David Cronenberg continued his outstanding run of achievements with directorial signature Spider (2002), masterpiece A History of Violence (2005), and the criminally under-valued Eastern Promises (2007); Cronenberg was clearly another of the decade's leading figures. His countryman Guy Maddin did some of his best work in the quasi-avant garde, as for instance with his Cowards Bend the Knee (2003); likewise, Canada also produced the extraordinary, first-ever Inuit-language picture, Zacharias Kunuk's The Fast Runner (Atanarjuat) (2001). In the United Kingdom, Mike Leigh (Vera Drake, 2004) and Stephen Frears (The Queen, 2006) made some of the better films, while in Australia, Jane Campion made of a comeback at the decade's conclusion with Bright Star (2009).

Michael J. Anderson's Ten Best Films of the 2000s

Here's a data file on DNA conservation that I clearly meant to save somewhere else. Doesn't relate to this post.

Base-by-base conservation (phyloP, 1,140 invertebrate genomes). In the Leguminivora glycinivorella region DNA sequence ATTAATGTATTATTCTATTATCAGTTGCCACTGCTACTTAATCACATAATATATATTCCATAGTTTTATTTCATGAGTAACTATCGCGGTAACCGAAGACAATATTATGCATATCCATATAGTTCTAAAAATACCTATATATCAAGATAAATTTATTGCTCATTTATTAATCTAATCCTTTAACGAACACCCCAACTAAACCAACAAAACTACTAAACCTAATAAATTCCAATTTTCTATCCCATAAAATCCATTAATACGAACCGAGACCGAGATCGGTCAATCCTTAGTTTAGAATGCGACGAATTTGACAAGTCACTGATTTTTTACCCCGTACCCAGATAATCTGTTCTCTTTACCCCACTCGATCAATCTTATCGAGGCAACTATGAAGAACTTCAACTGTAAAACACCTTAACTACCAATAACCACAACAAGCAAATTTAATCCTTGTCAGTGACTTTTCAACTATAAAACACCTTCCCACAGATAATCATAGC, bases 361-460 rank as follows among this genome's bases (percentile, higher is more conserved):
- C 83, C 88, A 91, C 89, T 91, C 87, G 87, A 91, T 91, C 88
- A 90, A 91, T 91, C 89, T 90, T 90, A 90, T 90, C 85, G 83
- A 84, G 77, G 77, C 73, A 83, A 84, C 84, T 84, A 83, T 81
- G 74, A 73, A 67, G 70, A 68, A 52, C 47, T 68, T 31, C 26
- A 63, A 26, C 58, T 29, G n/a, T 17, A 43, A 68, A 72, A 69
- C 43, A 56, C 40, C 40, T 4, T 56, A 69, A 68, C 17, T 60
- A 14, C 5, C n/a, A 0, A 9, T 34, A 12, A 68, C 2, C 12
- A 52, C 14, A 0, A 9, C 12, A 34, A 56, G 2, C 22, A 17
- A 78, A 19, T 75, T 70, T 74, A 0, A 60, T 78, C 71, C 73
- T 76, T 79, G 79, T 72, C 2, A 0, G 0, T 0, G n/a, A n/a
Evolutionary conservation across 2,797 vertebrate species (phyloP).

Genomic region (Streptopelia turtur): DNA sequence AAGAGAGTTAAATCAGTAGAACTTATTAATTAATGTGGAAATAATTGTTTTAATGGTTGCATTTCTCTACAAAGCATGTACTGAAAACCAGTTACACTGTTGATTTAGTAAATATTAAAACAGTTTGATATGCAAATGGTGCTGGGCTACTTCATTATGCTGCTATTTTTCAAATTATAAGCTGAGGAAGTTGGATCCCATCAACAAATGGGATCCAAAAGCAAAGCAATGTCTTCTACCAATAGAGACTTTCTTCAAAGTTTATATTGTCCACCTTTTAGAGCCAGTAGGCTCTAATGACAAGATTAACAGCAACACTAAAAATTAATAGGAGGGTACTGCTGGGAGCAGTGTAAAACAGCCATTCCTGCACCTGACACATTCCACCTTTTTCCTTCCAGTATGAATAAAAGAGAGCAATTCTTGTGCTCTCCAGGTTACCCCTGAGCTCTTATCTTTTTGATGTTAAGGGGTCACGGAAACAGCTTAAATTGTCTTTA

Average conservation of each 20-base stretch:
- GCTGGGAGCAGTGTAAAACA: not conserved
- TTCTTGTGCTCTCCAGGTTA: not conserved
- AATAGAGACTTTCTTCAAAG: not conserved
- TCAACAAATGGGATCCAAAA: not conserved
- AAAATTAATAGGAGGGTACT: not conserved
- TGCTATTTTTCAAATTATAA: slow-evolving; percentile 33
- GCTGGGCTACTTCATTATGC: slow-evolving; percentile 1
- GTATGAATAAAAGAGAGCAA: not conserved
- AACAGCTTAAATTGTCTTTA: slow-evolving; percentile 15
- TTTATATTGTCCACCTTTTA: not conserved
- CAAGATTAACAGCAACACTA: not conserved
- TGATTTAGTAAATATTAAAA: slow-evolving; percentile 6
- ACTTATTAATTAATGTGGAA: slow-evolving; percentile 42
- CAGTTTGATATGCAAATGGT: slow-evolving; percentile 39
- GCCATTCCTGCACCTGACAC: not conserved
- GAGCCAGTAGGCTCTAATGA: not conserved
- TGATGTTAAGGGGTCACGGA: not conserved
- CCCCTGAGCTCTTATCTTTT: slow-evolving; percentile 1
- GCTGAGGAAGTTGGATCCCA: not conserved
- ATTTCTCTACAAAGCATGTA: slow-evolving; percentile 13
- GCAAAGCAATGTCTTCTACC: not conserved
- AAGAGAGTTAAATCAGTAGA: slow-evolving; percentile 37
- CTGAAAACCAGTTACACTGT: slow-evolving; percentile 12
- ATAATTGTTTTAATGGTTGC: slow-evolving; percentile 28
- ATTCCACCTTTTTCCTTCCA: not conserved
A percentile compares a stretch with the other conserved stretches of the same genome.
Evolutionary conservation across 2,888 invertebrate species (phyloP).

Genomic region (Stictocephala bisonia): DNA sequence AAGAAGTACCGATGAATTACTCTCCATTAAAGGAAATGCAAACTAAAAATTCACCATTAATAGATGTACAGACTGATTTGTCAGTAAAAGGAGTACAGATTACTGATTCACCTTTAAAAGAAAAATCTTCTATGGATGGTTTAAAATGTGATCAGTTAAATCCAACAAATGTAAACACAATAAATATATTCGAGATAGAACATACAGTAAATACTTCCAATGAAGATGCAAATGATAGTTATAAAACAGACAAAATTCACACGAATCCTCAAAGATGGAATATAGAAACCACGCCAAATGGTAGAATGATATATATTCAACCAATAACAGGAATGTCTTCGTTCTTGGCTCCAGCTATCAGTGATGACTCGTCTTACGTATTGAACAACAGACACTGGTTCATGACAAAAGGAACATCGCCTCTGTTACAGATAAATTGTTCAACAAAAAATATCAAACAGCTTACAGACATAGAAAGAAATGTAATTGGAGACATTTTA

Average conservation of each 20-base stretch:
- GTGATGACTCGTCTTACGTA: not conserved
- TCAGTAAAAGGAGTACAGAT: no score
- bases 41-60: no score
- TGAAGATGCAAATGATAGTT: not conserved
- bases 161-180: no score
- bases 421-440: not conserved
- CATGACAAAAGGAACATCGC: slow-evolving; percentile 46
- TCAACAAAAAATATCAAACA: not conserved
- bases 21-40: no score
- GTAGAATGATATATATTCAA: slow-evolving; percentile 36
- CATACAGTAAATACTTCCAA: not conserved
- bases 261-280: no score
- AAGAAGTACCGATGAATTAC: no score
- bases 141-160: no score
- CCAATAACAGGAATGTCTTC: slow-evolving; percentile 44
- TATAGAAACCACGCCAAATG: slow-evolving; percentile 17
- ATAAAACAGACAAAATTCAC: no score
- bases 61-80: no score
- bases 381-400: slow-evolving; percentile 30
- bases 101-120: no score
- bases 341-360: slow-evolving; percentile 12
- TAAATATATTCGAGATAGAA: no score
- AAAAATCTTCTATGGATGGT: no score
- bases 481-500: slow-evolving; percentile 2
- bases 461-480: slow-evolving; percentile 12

Blissfully Yours (Apichatpong Weerasethakul, 2002, Thailand)
Flight of the Red Balloon (Hou Hsiao-hsien, 2007, France)
Goodbye Dragon Inn (Tsai Ming-liang, 2003, Taiwan)
The Headless Woman (Lucrecia Martel, 2008, Argentina)
I'm Going Home (Manoel de Oliveira, 2001, France)
Mulholland Drive (David Lynch, 2001, United States)
Mystic River (Clint Eastwood, 2003, United States)
Russian Ark (Aleksandr Sokurov, 2002, Russia)
Werckmeister Harmonies (Béla Tarr, 2000, Hungary)
Yi Yi (Edward Yang, 2000, Taiwan) - pictured